Do home inspectors check fireplaces?

Sunday, May 10, 2020

Home inspectors are required to do a visual examination of a fireplace, according to the Standards of Practice of both national home inspector associations, the International Association of Certified Home Inspectors (InterNACHI) and American Society of Home Inspectors (ASHI), along with the State of Florida and some other states. 

    Here’s how it is stated by ASHI: “The inspector shall inspect fuel-burning fireplaces, stoves, and fireplace inserts, fuel burning accessories installed in fireplaces, and chimneys and vent systems.  Also, the systems and components of the fireplace must also be described.

    ASHI also lists a number of exclusions:

12.2 The inspector is NOT required to:

     A. Inspect:
          1. interiors of vent systems, flues, and chimneys that are not readily accessible.
          2. fire screens and doors.
          3. seals and gaskets.
          4. automatic fuel feed devices.
          5. mantles and fireplace surrounds.
          6. combustion air components and to determine their adequacy.
          7. heat distribution assists (gravity fed and fan assisted).
          8. fuel-burning fireplaces and appliances located outside the inspected structures.

     B. determine draft characteristics.

     C. move fireplace inserts and stoves or firebox contents.

    The standards of InterNACHI are similar, but also mandate that the inspector note if smoke and carbon monoxide (CO) detectors are not installed in same room as fireplace. 

    Even if the requirements and exclusions are not stated directly in the home inspector’s contract agreement, one of the Standards of Practice mentioned above will be referenced as part of the contract agreement.

    While the Standards of Practice set minimums, a home inspector may choose to exceed them and report in more detail on a fireplace. Also, the inspection may be limited to less than what is outlined in the standards when agreed to by the homebuyer and specified in an inspection agreement. A four-point insurance inspection would be example of a limited inspection. 

    Click on any of the links below to read other articles about what is required to be included, or not, in a home inspection:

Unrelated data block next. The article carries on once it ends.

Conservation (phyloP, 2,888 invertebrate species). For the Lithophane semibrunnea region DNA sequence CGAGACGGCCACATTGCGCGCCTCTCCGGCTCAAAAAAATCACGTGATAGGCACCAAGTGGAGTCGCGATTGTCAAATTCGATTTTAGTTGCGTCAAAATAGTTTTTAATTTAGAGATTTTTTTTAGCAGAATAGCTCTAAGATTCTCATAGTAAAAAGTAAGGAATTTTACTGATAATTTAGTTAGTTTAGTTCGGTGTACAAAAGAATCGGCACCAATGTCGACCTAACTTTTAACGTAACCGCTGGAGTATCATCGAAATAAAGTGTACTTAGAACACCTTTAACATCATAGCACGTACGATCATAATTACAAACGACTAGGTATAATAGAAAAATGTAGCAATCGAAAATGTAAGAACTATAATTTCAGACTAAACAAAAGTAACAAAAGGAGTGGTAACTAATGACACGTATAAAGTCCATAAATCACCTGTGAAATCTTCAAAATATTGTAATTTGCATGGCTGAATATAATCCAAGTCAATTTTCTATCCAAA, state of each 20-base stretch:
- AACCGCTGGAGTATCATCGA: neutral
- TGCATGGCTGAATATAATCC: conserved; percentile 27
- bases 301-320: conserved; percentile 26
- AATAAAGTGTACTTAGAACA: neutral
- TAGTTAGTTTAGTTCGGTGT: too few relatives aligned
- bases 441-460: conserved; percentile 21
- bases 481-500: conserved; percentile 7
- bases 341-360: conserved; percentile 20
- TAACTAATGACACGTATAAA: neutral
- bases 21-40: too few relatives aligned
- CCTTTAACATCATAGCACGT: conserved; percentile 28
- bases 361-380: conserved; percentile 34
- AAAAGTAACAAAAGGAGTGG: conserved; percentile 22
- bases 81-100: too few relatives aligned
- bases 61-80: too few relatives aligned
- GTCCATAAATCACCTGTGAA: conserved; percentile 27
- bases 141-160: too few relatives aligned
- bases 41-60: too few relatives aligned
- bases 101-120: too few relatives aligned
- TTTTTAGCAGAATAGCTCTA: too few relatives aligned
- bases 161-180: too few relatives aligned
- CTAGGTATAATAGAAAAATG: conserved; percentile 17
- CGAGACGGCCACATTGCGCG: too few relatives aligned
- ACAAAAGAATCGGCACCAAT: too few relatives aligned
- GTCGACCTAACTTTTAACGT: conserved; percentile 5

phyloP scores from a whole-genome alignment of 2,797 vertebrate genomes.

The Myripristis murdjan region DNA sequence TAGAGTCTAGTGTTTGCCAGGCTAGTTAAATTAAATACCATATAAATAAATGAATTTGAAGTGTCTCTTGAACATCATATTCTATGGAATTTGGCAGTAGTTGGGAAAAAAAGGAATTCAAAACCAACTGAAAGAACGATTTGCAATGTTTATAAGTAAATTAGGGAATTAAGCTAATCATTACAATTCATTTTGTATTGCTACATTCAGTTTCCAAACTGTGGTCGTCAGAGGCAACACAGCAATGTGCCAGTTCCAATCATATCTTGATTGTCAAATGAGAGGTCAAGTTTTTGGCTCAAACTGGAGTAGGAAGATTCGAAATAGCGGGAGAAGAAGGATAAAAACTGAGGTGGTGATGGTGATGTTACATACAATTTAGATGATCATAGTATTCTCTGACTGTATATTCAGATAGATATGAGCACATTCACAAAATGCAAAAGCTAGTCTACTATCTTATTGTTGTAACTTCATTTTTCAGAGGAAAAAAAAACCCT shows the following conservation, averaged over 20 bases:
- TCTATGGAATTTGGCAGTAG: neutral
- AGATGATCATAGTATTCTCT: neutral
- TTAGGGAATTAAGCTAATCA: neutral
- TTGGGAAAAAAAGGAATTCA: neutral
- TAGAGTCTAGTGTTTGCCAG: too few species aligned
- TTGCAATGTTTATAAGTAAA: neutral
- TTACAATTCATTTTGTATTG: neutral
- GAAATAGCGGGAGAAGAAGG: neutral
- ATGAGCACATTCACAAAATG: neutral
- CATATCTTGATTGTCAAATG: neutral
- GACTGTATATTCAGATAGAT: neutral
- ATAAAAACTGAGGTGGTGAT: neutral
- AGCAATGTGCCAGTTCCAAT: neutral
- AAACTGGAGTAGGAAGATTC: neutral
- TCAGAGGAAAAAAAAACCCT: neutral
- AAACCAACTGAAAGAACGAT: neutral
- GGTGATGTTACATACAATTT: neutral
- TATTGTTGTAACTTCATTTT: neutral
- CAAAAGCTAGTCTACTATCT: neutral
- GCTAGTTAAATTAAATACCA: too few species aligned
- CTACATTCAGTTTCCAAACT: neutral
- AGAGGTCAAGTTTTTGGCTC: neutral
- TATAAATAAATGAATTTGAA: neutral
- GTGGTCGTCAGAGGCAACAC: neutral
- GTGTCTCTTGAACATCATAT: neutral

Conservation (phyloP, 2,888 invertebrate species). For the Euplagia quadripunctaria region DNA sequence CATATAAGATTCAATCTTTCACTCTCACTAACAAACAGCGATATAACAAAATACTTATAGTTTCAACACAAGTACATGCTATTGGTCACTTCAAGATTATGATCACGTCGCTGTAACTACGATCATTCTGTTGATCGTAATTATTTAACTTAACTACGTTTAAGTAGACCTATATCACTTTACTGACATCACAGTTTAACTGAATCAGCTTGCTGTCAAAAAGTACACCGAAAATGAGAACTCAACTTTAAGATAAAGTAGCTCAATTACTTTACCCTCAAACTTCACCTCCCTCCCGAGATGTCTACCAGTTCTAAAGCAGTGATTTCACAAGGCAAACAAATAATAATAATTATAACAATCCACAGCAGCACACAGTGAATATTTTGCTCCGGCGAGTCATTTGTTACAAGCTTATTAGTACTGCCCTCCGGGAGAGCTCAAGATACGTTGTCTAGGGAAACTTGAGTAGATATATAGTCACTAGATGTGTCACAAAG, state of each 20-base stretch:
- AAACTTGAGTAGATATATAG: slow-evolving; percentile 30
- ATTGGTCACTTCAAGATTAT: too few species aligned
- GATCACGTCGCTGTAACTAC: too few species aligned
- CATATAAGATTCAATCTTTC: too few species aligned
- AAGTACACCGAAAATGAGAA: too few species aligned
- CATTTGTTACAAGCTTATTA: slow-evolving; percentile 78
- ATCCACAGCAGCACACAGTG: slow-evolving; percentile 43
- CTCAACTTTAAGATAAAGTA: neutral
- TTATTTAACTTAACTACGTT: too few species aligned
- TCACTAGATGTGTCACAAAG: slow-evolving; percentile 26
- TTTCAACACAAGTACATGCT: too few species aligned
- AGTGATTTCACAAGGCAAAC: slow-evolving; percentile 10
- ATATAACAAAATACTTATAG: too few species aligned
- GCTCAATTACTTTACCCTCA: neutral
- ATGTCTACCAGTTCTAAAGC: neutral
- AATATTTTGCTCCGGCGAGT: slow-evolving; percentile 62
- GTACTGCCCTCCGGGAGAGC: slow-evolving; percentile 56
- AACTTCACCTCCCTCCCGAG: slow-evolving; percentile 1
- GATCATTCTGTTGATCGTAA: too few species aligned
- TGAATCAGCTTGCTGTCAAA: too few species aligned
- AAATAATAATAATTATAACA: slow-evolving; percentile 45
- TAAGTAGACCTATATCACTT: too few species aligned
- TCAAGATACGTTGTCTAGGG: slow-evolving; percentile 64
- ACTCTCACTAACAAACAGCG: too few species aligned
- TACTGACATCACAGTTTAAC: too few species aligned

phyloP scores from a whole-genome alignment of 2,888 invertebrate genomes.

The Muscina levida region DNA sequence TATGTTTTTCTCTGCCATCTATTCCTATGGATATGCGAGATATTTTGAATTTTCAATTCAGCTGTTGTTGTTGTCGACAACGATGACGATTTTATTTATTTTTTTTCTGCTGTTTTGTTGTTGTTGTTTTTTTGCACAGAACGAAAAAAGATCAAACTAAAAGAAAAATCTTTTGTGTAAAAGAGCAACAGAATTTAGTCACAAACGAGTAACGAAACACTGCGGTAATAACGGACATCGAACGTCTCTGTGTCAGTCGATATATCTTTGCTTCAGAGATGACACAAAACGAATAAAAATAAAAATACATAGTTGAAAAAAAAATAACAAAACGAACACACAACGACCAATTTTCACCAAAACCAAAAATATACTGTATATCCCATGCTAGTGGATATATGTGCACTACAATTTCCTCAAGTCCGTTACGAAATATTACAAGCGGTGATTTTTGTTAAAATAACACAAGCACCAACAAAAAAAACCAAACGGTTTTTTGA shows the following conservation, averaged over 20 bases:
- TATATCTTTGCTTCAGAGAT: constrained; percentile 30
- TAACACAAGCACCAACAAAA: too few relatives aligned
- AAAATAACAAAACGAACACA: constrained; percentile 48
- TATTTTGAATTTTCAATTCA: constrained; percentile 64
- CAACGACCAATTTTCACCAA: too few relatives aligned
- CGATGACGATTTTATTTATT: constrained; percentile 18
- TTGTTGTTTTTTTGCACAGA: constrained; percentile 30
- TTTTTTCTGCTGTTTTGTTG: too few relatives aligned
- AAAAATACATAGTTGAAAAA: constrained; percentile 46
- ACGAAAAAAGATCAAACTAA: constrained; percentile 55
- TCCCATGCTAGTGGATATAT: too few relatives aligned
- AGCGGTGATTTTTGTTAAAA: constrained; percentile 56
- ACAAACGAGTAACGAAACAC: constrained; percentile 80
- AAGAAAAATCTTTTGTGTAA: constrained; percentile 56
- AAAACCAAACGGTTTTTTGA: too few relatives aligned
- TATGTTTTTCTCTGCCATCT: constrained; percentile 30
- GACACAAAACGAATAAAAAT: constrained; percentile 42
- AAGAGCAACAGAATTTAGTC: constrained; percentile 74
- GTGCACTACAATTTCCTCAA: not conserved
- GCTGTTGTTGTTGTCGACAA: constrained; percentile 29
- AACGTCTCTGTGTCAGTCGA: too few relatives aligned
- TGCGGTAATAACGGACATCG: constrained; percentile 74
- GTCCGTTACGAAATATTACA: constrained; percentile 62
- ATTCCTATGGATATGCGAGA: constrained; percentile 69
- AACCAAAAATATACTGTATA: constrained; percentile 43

AFCI •• Air conditioner •• Ants •• Appliance recalls •• Appliance testing •• Attic •• Awnings •• Barns and ag blgs. •• Bathroom exhaust fan •• Bonding •• Carpet •• Ceiling fans •• Central vacuum •• Chimneys •• Chinese drywall •• Clothes dryer •• Dryer exhaust •• CO alarms •• Code violations •• Condemn a house •• Crawl space •• Detached carport •• Detached garage •• Dishwasher •• Docks •• Doors •• Electrical •• Electrical panel •• Electromagnetic radiation •• Fences •• Fireplaces  Furnace •• Garage door opener •• Garbage disposal •• Generator •• GFCIs •• Gutters •• Ice maker •• Inspect in the rain •• Insulation •• Insurance •• Interior Finishes •• Grading & drainage •• Lead paint •• Level of thoroughness •• Lift carpet •• Low voltage wiring •• Microwave •• Mold •• Move things •• Help negotiate •• Not allowed •• Outbuildings •• Paint •• Permits •• Pilot lights •• Plumbing •• Plumbing under slab •• Pools •• Questions won't answer •• Radon •• Range/cooktop •• Receptacle outlet •• Refrigerator •• Reinspection •• Remove panel cover •• Repairs •• Repair estimates •• Retaining walls •• Roaches •• Rodents •• Roof •• Screens •• Seawalls •• Septic loading dye test •• Septic tank •• Sewer lines •• Shower pan leak test •• Shutters •• Sinkholes •• Smoke alarms •• Solar panels •• Specify repairs •• Sprinklers •• Termites •• Toilets •• Trees •• Troubleshooting •• Wall air conditioners •• Walk roof •• Washing machine •• Water heater •• Water pressure •• Water shut-offs •• Main water shut-off •• Water softener •• Water treatment systems •• Well •• Windows •• Window air conditioners •• Window blinds •• Wiring 

• • • • • • • • • • • • • • • • • • • • • • • • • • • • 

Here’s links to a collection of some of our other blog posts about FIREPLACES AND CHIMNEYS:

 Is a gas log lighter dangerous?

What is the 3-2-10 rule for masonry chimneys? 

What causes black soot buildup on my gas fireplace logs?

• Why would an old, pre-1970s house have a fire place but no chimney on the roof? 

Why is creosote buildup in a chimney dangerous? 

Why does the house have a chimney but no fireplace?

Why is the chimney leaning away from the house? 

• How is a factory-built fireplace different from a regular fireplace?

• The fireplace doesn't have a chimney. Is that alright? 

   Visit our FIREPLACES AND CHIMNEYS page for other related blog posts on this subject, or go to the INDEX for a complete listing of all our articles.

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